Peggy Luken walked through the door of her new home on Tuesday and immediately burst into tears.
“I’m so excited,” Luken said while clutching her 18-month-old daughter, Savannah. “I can’t believe it.”
It had been years since Luken, a homeless single mother, had a place to call her own.
Hers was among five homeless families who will move this week into newly refurbished housing units on Adams Avenue and D Street.
The five, one-bedroom units, owned by Lutheran Social Services of Nevada, recently received $100,000 in renovations courtesy of local builders Pardee Homes and Newland Communities and the nonprofit HomeAid Southern Nevada.
The units were gutted, painted and given new bathroom and kitchen fixtures, flooring and furniture in preparation for being turned over to the families.
Luken, who with her daughter has been staying with a friend and at The Shade Tree shelter, said she was overwhelmed with joy over her new home and looked forward to having some privacy for the first time in years.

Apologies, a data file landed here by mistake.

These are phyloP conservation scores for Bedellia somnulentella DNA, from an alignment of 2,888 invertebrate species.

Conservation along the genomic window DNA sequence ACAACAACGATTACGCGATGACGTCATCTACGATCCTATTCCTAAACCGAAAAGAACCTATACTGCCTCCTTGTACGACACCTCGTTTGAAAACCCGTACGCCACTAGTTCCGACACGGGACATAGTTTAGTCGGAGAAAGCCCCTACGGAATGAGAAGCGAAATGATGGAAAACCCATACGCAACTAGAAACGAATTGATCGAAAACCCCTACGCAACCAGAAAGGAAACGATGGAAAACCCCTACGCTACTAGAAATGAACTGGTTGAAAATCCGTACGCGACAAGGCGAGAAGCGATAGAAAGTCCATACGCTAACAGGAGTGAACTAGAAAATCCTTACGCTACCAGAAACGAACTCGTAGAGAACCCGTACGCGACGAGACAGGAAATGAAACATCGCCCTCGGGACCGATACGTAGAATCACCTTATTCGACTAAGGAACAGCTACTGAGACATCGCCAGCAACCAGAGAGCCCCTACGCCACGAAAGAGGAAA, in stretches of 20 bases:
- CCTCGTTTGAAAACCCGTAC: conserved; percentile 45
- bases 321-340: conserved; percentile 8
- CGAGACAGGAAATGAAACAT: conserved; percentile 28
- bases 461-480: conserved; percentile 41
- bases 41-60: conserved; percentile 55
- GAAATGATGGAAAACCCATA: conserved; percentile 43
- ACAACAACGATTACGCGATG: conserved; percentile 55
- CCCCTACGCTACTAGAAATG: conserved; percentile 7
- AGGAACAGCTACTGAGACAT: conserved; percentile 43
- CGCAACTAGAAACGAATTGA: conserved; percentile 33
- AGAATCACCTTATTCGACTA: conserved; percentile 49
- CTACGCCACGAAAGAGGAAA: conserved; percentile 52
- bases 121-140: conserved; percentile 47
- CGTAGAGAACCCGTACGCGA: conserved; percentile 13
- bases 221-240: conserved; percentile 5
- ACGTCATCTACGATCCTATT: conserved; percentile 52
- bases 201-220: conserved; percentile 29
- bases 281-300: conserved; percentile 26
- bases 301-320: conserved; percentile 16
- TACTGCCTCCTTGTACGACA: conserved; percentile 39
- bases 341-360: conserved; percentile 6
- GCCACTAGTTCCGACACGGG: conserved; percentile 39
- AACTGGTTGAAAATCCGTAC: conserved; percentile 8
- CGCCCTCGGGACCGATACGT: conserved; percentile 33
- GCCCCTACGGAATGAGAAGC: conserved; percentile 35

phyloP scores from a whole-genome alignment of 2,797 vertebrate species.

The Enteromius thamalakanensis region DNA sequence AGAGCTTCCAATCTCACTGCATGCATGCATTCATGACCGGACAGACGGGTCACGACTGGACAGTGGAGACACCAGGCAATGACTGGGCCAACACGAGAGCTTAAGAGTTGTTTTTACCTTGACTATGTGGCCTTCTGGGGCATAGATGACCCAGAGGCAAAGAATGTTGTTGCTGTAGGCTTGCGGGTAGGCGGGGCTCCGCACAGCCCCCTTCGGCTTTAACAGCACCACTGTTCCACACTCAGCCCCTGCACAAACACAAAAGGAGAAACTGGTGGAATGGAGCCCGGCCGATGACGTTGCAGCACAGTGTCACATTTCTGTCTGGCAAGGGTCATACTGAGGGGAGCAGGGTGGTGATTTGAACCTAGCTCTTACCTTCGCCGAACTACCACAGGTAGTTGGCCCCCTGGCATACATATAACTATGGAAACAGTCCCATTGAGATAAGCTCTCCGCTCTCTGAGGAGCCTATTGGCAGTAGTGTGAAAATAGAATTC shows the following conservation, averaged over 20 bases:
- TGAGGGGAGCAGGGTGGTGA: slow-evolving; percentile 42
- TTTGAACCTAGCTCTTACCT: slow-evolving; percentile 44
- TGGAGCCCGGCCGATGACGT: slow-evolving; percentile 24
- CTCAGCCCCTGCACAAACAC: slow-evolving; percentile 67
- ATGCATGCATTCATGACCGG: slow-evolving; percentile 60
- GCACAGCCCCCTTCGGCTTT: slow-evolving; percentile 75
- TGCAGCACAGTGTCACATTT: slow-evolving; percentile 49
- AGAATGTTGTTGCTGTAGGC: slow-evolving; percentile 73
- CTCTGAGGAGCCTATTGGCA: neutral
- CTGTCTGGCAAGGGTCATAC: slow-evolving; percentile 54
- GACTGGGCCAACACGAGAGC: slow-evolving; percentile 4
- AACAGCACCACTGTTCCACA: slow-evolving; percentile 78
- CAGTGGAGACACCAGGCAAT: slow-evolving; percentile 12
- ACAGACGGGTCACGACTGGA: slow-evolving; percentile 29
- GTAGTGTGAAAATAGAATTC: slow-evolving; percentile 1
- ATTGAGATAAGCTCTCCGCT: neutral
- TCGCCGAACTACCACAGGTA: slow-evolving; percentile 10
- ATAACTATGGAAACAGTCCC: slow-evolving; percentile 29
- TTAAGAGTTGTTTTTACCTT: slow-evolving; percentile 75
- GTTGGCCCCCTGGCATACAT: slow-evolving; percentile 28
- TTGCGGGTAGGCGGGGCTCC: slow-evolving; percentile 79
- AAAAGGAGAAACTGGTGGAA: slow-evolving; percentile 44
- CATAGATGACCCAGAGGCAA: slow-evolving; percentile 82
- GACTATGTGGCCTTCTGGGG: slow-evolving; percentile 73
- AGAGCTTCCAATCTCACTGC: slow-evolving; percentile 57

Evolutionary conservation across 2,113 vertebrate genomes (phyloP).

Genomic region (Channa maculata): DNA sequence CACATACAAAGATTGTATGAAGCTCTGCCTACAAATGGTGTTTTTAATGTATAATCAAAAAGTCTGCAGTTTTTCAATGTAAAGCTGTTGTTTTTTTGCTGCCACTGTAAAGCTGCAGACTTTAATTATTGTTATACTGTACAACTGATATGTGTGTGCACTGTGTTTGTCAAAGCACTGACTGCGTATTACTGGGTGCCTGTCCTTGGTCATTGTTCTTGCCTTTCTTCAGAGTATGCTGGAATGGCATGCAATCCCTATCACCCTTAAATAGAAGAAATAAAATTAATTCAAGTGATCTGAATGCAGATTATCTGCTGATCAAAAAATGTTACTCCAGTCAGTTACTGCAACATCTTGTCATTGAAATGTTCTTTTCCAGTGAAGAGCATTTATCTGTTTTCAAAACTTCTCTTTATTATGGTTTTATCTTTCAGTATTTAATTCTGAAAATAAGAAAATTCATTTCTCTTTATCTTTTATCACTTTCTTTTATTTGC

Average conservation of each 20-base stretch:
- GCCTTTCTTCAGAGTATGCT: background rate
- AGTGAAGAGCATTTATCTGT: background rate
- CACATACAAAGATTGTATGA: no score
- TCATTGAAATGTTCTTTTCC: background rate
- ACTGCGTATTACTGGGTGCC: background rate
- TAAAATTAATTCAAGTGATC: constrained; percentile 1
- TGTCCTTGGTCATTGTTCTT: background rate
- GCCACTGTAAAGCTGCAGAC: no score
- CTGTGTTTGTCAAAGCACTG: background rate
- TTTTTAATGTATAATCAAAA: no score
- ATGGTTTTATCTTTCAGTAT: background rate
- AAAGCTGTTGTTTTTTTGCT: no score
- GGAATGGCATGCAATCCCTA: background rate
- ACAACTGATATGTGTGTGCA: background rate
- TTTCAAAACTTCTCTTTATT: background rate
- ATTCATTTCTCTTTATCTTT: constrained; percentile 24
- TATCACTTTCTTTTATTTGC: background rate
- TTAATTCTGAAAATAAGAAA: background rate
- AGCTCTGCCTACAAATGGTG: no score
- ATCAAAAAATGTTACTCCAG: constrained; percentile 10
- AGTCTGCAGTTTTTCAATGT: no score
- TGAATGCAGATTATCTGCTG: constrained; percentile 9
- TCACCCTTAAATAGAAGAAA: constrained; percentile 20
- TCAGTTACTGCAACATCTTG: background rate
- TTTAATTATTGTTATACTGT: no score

“Now I can say, ‘Welcome to my home,’ ” she said. “I’m going to work on keeping my home, getting a job and raising” Savannah.
The families can stay in the homes up to two years, said Denise Goodwin, program manager for Lutheran Social Services. In the meantime they undergo intensive case management and take classes to build parenting, job and other skills, she said.
The five families include four single mothers, one couple and eight children, all of whom have been homeless for varying lengths of time.
Their new neighborhood isn’t perfect.
Those gathered for Tuesday’s housewarming party for the families, for example, paused to watch as Las Vegas police suddenly surrounded a home across the street and arrested several men.
Still, it’s a far cry from a local homeless shelter.
“To have this kind of generosity — I never thought it would happen,” Luken said.